Officials weigh expanded bailout package for Greece

By Anthony Faiola and Peter Whoriskey
Washington Post Staff Writer
Thursday, April 29, 2010; A12

LONDON -- Economic leaders in Europe considered a rescue plan for Greece on Wednesday that would more than double the proposed bailout package, to $158 billion, as pressure for action mounted amid signs that debt crisis was spreading to other heavily leveraged European nations.

The credit-rating agency Standard & Poor's lowered its rating of Spain on Wednesday, just a day after doing the same for Portugal and Greece.

With investors increasingly leery of financing those countries' debts, European and International Monetary Fund officials arranging the Greece bailout struggled to reach a consensus about what should be done.

IMF Managing Director Dominique Strauss-Kahn met with German lawmakers in Berlin on Wednesday to discuss the rescue, hoping to persuade them to support a three-year plan that would extend aid to Greece if the country promises fiscal austerity measures.

"Every day that is lost is a day where the situation is getting worse," Strauss-Kahn said. "Not only in Greece, but in the E.U. and also more far away."

European and IMF officials have said that a Greek deal could be done "within days." Strauss-Kahn declined to cite details of the aid package but said that time was running out, as investors have sold off not only Greek bonds in recent days but also those of Spain, Portugal, Italy and Ireland.

Although Greece accounts for less than 3 percent of the European Union's economy, some economists said that the country's turmoil could infect other heavily indebted nations.

"I like to remind people that Thailand was a fairly small country but the Asian crisis had its origin there," said Carmen Reinhart, director of the Center for International Economics at the University of Maryland and a specialist in financial crises.

Others compared the Greece crisis to the collapse of Lehman Brothers and the resulting fears of a domino effect on other financial firms.

"We are becoming increasingly concerned that the crisis in Greece could pose as big a risk to the global economy and financial markets as the collapse of Lehman Brothers did in September 2008," the advisory firm Capital Economics wrote in a note to clients. "The fact that a Greek default is even considered possible is a fundamental shock to confidence in the world order."

The turmoil has driven up the interest rates at which the Greek government can borrow money, creating the risk of a financial death spiral: Higher rates make it harder for the nation to meet its obligations, which in turn causes investors to demand higher rates.

The effective interest rate on a two-year Greek bond neared 16 percent Tuesday, more than 15 percentage points above that for a two-year German bond. The rate on a two-year Portuguese bond was 4.8 percent, up from 1.3 percent six months ago.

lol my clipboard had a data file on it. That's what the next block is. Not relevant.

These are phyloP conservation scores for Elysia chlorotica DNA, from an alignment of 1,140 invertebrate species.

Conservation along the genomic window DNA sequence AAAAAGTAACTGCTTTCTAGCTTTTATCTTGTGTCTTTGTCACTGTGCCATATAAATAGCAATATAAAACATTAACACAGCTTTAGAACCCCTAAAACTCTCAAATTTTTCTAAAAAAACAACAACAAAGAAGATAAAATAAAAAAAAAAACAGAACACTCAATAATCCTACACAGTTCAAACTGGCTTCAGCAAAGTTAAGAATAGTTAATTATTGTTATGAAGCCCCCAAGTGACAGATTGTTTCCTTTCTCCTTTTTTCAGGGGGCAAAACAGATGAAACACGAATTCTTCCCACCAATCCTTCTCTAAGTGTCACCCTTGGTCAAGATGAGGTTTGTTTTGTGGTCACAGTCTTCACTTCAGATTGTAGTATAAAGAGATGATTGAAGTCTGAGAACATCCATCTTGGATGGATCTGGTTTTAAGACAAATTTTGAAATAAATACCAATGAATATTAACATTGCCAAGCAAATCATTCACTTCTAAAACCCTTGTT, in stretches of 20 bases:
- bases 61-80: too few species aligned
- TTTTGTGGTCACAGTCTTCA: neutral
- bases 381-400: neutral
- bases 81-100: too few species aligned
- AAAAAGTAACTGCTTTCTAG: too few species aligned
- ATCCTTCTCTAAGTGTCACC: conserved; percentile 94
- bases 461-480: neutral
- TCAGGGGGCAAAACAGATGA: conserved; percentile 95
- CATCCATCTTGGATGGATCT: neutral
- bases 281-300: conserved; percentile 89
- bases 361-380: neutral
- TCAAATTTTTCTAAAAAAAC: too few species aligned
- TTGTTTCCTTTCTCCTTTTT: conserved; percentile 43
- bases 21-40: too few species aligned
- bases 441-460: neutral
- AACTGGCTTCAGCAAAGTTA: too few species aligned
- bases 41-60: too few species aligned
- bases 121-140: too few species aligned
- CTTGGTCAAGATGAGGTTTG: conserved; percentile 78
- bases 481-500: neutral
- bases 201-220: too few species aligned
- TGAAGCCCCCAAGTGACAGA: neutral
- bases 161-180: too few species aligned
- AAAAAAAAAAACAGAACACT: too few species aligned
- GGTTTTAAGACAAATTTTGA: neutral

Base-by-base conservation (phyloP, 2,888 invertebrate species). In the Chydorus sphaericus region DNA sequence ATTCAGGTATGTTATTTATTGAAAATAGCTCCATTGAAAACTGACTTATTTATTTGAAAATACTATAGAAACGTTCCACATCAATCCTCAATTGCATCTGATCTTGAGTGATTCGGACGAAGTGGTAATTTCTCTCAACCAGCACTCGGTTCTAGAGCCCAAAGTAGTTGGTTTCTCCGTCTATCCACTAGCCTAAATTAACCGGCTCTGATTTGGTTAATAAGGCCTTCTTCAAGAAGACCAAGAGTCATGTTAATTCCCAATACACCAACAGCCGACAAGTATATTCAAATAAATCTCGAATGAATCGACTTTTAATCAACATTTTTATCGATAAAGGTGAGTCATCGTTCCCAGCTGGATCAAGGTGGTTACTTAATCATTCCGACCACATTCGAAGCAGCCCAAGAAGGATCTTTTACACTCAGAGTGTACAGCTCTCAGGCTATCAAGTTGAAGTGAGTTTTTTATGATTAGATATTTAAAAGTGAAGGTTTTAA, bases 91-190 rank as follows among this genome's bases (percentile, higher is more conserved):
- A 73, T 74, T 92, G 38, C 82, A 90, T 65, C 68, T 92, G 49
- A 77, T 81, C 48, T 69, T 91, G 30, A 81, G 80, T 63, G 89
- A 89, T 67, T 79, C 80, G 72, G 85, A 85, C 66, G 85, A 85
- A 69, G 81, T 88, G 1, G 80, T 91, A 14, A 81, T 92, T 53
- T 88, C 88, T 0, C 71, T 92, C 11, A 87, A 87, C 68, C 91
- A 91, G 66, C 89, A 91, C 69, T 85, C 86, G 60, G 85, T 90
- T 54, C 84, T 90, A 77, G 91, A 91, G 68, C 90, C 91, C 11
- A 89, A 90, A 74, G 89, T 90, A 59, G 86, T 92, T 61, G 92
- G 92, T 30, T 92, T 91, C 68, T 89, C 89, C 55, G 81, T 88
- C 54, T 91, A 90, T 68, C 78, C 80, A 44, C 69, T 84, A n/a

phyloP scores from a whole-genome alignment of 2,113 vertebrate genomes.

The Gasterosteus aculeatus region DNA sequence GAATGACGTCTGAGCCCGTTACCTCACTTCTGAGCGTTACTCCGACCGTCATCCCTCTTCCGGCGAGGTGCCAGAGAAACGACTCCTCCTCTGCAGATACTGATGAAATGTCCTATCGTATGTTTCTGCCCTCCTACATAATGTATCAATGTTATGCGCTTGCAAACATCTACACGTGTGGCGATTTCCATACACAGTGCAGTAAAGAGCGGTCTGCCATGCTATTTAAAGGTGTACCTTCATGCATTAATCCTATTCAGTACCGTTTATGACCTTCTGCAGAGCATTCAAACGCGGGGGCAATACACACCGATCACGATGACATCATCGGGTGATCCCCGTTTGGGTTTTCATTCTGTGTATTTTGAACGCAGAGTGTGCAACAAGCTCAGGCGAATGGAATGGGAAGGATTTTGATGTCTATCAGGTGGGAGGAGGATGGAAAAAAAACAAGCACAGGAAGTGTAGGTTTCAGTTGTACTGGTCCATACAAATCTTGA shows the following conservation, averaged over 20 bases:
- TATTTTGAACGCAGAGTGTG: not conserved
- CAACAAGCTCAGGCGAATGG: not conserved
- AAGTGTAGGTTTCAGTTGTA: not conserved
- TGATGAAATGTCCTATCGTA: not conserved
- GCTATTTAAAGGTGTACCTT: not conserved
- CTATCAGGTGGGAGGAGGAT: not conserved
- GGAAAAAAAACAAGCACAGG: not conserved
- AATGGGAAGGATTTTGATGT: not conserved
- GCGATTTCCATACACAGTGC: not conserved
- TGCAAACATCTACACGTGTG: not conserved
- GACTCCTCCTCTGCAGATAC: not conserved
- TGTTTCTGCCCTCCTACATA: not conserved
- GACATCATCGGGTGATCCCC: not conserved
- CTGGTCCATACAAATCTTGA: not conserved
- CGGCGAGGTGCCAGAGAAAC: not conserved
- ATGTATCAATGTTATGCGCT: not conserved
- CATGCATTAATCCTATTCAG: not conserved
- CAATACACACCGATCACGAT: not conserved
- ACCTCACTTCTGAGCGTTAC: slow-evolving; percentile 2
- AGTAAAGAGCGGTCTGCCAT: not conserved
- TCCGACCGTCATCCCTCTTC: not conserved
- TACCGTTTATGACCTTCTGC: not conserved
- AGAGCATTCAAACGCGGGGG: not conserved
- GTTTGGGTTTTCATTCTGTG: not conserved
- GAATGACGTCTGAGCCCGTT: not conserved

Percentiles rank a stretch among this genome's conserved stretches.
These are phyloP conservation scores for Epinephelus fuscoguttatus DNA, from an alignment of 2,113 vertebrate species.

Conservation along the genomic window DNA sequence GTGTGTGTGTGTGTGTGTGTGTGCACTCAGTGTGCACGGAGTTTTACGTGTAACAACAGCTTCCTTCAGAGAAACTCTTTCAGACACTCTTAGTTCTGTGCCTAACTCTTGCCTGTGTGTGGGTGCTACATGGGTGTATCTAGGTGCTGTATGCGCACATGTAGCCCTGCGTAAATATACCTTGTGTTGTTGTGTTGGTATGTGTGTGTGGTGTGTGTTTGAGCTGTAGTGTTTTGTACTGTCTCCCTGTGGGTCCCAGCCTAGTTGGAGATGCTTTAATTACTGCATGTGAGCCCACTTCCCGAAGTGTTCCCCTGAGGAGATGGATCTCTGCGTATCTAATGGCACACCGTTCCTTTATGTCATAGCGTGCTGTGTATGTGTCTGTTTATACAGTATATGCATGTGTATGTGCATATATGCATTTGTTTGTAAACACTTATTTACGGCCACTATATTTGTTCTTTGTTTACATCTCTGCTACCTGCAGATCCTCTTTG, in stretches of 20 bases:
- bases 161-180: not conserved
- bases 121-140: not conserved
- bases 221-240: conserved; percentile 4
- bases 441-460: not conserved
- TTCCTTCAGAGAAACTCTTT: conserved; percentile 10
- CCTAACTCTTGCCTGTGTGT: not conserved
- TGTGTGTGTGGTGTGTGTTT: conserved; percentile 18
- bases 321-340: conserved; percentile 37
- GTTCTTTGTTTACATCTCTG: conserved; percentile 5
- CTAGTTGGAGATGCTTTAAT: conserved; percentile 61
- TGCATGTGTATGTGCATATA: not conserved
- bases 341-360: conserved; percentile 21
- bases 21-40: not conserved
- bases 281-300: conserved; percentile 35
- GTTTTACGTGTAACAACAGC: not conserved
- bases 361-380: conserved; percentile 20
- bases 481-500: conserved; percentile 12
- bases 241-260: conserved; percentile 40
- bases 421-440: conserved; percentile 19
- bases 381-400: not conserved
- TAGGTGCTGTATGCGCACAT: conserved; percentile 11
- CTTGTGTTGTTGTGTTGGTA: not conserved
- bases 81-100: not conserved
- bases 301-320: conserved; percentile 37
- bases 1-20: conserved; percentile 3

But although there appears to be consensus among European nations that they should aid Greece, the size of the bailout and the magnitude of the reforms of the Greek economy remain a matter of debate.

Late last week, officials were considering a $60 billion aid package, but investors essentially voted that down Monday, selling off Greek bonds. This week, European and IMF officials are weighing a rescue that could top $158 billion.

Such an enormous bailout could stall or prevent a Greek default, giving Athens time to rebuild its economy, slash spending and overhaul its broken tax system without having to rely on global financial markets.

The prospect of a bigger rescue was enough to mute the market panic Wednesday. But if Greece cannot secure an international rescue, the nation could be two weeks away from a default -- or an admission to the government's creditors that it can't repay borrowed funds. By May 19, the country must refinance more than $11 billion in debt.

The focus of the bailout negotiations has been Germany, which is expected to shoulder the largest share in the rescue, despite public hostility toward the package.

President Obama and German Chancellor Angela Merkel talked about the matter by phone Wednesday. "They discussed the importance of resolute action by Greece and timely support from the IMF and Europe to address Greece's economic difficulties," the White House said in a statement.

Initially, Germany, the single largest economy in Europe, was being asked contribute roughly $11 billion. But that figure appears set to rise closer to $33 billion and is coming just as the nation is gearing up for regional elections.

"It has become clear in the past few hours that Greece needs 120 billion euros," Franz Schaeffler, a lawmaker from Merkel's coalition, said in a phone interview. "I think it is a bad idea, and I haven't decided whether to vote against it yet," Schaeffler said. "I think it's time to tell Greece it would be good if they leave the eurozone."

German Finance Minister Wolfgang Schaueble told reporters that political leaders were coming together on the package.

Whoriskey reported from Washington. Special correspondent Jabeen Bhatti contributed to this report from Berlin.

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